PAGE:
Judge Erich Asperschlager wants you to believe he got his shape from a border dispute, but it was mostly Doritos.
Our review of How The States Got Their Shapes: Season One, published December 3rd, 2011, is also available.
"One country, 50 separate states. What unites us, and what really divides us? The history is hidden in our map, and we're putting America to the test. "
U.S. politicians talk a lot about what "the American people" think and believe, but does such a group really exist? It would certainly make things easier if we had a unified identity, but the fact is the people of the United States represent radically different ideologies, cultures, and experiences. That we operate as a single country at all is a miracle—especially considering the twists and turns in our nation's history from the earliest settlers up to today.
One of the easiest ways to track America's changes is through our geography. From colonies to independence to a world superpower the United States has grown and expanded, carving out the 50 individual states that make up our country. Back in 2011, the History Channel examined those growing pains in the fun and informative series How the States Got Their Shapes, hosted by Brian Unger (formerly of The Daily Show). While the first season focused primarily on the question posed by the show's title, Season Two changed focus and format from hourlong to half-hour episodes and from stories about borders to a lighthearted look at our cultural differences.
How the States Got Their Shapes: Season Two on DVD has nineteen episodes, split across three discs:
Each Season Two episode pits one American group or region against another, combining quiz segments with animated exposition examining where we are and how we got there. After the meaty history lessons of Season One, the reality game show feel is a little disappointing. The focus on the conflicts that dominate modern political discourse feels like History is catering to the lowest common denominator. Then again, that's coming from a white male East Coast liberal. After you get into the rhythm of the second season's "versus" gimmick, you'll find plenty of educational and entertainment value.
Along with grade school refreshers on the Louisiana Purchase and the Gold Rush, How the States Got Their Shapes tackles hot button topics like religion, vice, and money. Brian Unger moderates on-location trivia competitions with contestants on opposite sides of the issue: liberal and conservative, Christian and atheist, Cubs and White Sox fans, Pittsburgh union leader and tea party activist, Hatfield and McCoy. Thanks to Unger's charm and (I imagine) careful contestant selection, it's all in good fun—another way the show sets itself apart from the reality TV rabble.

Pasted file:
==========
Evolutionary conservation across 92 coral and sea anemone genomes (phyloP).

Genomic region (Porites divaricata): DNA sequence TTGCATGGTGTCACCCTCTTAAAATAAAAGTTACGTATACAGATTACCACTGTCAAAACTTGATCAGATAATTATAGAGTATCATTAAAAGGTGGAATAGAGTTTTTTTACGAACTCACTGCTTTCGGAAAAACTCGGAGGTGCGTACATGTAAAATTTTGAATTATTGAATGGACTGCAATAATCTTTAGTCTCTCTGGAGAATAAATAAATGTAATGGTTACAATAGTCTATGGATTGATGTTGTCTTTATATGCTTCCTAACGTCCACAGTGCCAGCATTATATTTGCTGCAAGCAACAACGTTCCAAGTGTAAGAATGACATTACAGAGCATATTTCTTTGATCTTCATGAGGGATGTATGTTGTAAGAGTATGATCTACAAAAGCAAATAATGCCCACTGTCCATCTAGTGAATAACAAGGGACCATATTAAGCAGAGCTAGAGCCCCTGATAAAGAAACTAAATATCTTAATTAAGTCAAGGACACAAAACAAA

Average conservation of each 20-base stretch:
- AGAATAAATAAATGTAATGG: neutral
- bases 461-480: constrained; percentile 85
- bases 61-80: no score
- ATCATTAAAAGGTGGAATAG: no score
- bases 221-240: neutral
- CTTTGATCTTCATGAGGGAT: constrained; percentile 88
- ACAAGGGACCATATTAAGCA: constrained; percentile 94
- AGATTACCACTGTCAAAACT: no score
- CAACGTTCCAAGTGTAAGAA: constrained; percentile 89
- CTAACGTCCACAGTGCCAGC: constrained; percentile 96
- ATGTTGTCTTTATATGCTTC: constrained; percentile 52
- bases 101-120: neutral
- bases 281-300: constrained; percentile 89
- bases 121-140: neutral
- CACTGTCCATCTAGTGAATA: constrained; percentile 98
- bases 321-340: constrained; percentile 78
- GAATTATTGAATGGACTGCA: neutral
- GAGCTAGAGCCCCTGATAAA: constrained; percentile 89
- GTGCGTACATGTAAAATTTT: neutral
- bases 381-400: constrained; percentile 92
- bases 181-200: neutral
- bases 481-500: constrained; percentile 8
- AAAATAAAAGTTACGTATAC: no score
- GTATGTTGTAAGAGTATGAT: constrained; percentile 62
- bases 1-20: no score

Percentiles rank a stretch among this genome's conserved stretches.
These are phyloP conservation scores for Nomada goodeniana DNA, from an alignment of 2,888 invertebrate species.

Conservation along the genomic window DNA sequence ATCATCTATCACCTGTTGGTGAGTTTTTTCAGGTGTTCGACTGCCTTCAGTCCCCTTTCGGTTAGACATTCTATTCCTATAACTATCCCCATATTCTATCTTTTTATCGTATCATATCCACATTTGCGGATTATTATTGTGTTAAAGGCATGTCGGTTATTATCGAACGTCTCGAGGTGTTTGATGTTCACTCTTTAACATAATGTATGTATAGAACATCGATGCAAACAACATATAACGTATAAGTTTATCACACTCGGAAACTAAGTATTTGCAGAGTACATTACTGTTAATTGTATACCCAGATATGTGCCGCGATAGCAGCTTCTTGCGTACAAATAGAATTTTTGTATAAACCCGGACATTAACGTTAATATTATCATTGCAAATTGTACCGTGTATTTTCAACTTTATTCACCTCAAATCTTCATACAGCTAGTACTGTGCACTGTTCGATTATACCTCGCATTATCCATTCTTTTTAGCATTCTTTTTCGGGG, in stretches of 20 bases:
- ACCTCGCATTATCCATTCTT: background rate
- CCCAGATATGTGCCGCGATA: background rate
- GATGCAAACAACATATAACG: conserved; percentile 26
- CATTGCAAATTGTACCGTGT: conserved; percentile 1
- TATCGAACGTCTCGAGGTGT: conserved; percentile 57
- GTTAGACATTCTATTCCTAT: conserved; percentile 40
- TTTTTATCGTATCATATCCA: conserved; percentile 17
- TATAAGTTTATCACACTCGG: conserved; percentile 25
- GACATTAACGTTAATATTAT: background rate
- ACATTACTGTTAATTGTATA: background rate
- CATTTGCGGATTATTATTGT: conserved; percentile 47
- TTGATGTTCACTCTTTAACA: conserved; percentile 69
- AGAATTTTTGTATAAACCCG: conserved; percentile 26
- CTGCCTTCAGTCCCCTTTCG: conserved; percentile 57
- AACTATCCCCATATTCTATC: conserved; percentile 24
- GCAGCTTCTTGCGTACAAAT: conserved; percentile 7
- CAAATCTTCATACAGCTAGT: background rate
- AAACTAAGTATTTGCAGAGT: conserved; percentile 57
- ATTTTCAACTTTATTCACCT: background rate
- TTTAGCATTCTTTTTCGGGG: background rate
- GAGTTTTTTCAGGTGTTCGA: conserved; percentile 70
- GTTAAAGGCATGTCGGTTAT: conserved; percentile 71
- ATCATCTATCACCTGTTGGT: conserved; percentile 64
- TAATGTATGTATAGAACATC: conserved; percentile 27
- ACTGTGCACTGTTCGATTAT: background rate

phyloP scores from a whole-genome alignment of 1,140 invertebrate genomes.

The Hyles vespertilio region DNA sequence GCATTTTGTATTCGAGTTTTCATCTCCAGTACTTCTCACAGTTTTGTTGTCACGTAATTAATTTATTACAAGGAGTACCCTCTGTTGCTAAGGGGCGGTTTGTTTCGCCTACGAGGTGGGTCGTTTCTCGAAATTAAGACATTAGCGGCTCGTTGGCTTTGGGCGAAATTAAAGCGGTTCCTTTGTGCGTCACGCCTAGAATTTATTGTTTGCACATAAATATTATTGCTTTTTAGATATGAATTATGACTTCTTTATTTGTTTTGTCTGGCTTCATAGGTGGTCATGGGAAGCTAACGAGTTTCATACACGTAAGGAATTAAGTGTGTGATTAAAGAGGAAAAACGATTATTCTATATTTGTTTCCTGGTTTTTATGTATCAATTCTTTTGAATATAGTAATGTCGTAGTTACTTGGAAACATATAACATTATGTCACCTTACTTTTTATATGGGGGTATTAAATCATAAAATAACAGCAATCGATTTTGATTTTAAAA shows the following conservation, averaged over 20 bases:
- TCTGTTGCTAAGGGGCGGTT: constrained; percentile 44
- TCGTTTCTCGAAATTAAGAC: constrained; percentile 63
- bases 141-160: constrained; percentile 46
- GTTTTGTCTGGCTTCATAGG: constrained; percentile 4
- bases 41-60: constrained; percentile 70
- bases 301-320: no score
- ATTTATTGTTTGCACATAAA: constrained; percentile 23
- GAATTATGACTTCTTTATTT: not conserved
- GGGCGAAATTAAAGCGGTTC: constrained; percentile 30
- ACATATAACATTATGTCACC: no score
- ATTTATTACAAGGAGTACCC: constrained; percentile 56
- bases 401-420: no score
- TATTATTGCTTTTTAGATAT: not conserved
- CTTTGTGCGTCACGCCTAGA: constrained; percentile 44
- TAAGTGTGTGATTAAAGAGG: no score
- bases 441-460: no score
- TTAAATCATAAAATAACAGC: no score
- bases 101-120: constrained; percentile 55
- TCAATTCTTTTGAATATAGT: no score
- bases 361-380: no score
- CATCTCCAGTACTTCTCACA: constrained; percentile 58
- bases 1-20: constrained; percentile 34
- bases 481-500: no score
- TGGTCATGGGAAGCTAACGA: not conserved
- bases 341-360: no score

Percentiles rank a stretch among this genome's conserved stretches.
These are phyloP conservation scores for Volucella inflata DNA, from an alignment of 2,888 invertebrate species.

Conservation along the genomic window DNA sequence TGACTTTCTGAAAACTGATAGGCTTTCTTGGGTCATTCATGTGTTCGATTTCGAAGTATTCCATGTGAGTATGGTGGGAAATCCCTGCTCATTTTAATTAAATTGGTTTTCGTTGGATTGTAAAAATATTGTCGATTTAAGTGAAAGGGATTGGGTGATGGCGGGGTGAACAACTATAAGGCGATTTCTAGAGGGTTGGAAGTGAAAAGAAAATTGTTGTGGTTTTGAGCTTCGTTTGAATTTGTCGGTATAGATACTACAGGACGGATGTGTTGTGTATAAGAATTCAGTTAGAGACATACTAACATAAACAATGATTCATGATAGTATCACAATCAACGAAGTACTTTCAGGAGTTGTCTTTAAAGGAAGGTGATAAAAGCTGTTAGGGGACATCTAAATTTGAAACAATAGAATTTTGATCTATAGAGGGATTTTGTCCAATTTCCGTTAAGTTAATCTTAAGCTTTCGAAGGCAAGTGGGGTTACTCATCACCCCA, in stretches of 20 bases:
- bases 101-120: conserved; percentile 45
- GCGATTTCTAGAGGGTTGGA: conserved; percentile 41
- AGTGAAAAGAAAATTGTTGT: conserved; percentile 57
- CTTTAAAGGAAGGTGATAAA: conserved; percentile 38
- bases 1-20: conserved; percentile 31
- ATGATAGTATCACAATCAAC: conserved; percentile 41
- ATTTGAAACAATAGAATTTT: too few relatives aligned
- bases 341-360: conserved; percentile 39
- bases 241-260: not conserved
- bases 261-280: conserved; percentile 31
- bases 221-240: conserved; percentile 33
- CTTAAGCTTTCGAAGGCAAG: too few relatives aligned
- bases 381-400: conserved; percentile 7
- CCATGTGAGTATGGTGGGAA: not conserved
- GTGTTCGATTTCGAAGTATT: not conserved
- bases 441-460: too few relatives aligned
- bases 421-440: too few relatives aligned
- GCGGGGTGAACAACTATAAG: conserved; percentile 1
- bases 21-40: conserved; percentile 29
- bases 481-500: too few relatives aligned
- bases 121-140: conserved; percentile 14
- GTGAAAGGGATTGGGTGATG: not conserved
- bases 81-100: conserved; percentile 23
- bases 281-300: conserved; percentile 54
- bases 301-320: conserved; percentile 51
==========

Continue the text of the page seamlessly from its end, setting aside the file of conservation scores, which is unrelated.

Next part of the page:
How the States Got Their Shapes on DVD has a standard 1.78:1, 2.0 Stereo presentation—a fine way to experience the colorful graphics and local scenery. The main bonus feature is a 24-minute collection of additional material about how California, Florida, Illinois, Maine, Montana, Nevada, Texas, Utah, Washington D.C., and West Virginia got their shapes. The featurettes are a combination of existing and extended material from both seasons of the show. The stories aren't brand new, but they are packaged in a nice bite-sized way. The set's other extra is an double-length version of the season finale, "The United Shapes of America. " The episode is partly a clip show, repeating footage from earlier in the seasons, cut together with some new material. It's a good overview of the nation as a whole. It's just not as exciting as if it was a brand new episode.
History buffs, the generally curious, and parents looking to trick their kids into learning while watching TV should check out How the States Got Their Shapes. There's a little more fluff in this streamlined second season than there was in the first, but Brian Unger and his crew cover a lot of ground—and if you've ever looked at a map of the United States, you know how much ground there is to cover.
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Scales of Justice
Studio: History Channel
• Extended Episode
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